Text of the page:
Kea Rutherford, BSc
Wildfire fuel treatment efficacy in the seasonally dry montane forests of southeastern British Columbia, Canada
Despite extensive resource allocation to fire suppression efforts, the number, size, and severity of wildfire events have increased dramatically across western North America over recent decades. Proactive management strategies that move beyond reactive suppression tactics are urgently needed to address this wildfire crisis. BC communities embedded within forest ecosystems are increasingly interested in proactive fuel treatments that aim to reduce fuel loading and mitigate extreme fire behaviour. Yet, there is little research on the efficacy of different fuel reduction techniques in BC to guide the implementation of preemptive fuel treatments. In my research, co-supervised by Dr. Lori Daniels and Dr. Bianca Eskelson, I assess the efficacy of alternative fuel hazard treatments to modify potential fire behaviour in the seasonally dry montane forests of southeastern BC. My work is in collaboration with the BC Community Forest Association and BC Wildfire Service.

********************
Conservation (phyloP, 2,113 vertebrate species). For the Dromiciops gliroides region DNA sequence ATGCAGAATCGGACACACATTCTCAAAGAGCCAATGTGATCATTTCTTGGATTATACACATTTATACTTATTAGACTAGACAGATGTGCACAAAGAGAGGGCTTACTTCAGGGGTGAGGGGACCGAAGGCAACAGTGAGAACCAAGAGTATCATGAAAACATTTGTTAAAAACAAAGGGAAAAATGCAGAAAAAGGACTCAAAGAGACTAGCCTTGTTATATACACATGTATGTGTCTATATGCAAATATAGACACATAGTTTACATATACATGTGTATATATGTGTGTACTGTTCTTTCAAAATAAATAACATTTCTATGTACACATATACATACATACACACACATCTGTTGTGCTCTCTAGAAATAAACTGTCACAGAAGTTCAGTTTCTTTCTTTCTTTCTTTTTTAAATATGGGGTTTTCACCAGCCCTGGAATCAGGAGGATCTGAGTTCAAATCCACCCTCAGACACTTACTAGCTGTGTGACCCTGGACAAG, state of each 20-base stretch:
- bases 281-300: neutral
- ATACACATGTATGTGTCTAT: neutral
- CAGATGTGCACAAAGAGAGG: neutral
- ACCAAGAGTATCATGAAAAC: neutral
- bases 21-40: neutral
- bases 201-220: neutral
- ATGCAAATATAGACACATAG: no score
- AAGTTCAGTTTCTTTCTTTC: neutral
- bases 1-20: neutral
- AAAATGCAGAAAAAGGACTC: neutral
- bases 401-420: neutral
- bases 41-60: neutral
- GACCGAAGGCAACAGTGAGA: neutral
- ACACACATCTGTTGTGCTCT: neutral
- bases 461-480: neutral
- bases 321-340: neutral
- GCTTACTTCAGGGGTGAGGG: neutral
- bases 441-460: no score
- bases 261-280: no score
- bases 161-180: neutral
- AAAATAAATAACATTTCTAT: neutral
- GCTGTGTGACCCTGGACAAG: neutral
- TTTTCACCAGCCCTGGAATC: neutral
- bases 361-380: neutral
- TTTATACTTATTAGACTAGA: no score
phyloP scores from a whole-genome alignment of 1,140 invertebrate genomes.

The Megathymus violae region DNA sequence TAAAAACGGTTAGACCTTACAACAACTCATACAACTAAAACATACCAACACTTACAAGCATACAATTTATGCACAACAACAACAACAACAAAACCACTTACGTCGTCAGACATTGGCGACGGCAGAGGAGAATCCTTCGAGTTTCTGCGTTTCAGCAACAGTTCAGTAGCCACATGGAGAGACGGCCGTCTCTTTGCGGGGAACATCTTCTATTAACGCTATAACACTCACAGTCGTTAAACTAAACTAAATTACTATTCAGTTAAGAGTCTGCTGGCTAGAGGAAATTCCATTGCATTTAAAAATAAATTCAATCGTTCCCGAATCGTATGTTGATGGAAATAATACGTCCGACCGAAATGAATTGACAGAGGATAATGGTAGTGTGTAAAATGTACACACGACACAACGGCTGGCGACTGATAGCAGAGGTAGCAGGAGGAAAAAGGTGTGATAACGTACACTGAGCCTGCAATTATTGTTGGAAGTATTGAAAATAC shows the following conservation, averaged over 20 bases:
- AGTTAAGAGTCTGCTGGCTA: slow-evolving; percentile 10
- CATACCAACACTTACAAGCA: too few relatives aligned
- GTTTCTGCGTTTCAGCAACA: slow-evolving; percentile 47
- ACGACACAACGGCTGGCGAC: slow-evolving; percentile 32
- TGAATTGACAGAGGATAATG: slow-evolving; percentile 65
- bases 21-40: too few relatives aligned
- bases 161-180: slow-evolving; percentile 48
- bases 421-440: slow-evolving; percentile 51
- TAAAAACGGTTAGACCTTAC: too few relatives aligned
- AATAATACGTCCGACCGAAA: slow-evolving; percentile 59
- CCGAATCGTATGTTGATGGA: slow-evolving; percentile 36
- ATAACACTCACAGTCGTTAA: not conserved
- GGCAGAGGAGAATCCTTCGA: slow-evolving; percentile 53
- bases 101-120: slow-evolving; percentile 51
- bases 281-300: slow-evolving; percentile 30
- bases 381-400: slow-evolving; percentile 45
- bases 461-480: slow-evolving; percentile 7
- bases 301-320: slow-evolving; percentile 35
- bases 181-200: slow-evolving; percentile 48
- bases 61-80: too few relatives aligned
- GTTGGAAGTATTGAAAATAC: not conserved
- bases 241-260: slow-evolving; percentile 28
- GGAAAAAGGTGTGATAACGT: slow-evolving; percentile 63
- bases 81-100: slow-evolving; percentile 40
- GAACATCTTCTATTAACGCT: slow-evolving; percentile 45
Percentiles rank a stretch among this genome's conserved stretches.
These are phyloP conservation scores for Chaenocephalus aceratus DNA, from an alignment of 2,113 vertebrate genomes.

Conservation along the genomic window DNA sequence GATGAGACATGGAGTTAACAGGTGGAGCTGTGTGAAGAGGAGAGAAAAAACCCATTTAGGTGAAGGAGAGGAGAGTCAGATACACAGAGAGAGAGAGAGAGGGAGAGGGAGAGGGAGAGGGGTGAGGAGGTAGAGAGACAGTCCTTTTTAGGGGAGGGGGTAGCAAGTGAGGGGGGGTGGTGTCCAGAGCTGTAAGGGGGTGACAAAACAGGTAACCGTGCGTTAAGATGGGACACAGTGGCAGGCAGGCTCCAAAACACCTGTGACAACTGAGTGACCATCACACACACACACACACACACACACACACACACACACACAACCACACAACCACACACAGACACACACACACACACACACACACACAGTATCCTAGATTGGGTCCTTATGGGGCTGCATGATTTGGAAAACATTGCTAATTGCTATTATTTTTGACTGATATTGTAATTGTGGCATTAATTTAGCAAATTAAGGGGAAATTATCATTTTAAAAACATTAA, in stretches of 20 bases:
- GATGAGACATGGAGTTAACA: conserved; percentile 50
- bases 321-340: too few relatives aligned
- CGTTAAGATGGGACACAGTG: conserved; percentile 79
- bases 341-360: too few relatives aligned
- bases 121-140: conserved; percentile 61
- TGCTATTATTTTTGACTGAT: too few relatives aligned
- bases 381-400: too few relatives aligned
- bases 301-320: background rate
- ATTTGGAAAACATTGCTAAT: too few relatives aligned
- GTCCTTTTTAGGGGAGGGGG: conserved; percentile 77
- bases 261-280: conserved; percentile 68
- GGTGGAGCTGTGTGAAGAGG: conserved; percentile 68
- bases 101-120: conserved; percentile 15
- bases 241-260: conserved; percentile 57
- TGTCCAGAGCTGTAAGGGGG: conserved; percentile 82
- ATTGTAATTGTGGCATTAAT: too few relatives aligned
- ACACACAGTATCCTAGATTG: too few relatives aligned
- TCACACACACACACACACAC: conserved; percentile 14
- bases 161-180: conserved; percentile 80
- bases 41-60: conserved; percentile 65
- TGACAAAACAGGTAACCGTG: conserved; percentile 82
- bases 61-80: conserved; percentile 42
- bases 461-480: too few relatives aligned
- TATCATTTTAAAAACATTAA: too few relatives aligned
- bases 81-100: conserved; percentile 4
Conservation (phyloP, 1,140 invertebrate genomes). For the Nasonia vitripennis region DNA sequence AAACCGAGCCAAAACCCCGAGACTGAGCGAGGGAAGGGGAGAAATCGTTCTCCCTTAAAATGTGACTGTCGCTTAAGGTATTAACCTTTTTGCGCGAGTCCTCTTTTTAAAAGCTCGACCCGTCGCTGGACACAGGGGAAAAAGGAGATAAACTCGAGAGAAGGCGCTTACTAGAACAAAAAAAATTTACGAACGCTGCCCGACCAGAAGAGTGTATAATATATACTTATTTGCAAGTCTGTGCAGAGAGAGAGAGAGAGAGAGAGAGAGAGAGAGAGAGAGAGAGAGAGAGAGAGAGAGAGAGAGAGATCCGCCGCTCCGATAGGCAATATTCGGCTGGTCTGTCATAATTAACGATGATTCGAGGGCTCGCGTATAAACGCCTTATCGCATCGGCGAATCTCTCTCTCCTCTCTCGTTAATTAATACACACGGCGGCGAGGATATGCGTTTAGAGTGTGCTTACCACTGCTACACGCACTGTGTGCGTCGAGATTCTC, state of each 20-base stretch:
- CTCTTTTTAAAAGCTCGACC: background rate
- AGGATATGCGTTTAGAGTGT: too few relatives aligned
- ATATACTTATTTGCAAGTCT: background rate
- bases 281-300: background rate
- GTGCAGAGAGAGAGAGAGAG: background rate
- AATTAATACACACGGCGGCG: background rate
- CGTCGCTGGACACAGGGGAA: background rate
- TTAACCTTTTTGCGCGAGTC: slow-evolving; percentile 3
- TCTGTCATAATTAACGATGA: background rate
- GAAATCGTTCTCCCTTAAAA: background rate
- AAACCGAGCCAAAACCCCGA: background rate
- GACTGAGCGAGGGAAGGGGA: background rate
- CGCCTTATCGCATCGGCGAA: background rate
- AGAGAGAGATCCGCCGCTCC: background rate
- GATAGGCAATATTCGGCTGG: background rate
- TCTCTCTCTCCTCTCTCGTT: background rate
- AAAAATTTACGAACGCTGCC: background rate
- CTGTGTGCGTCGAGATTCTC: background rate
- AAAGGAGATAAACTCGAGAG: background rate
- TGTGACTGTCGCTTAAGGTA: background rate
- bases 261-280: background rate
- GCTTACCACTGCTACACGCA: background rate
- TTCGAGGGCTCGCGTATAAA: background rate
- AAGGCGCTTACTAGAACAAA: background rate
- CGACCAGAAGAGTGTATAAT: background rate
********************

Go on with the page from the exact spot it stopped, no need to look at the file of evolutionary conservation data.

University of British Columbia (2021-present)
Master of Science in Forestry,
Department of Forest and Conservation Sciences &
Department of Forest Resources Management
University of California, Berkeley (2016-2019)
Bachelor of Science in Ecosystem Management and Forestry (Honours) &
Bachelor of Science in Environmental Economics and Policy
Rutherford, K.H., R.R. Evett, & P. Hopkinson. (2020). Using phytolith analysis to reconstruct prehistoric fire regimes in central coastal California. International Journal of Wildland Fire, 29(9), 832-840.
Slocan Integral Forestry Cooperative. (2022). A sane approach to wildfire mitigation and climate change adaptation [video]. https://www.sifco.ca/single-post/an-interview-with-kea-rutherford
Slocan Integral Forestry Cooperative. (2022). The UBC Fuel Treatment Efficacy Research Project [video]. https://www.sifco.ca/single-post/an-interview-with-kea-rutherford-part-two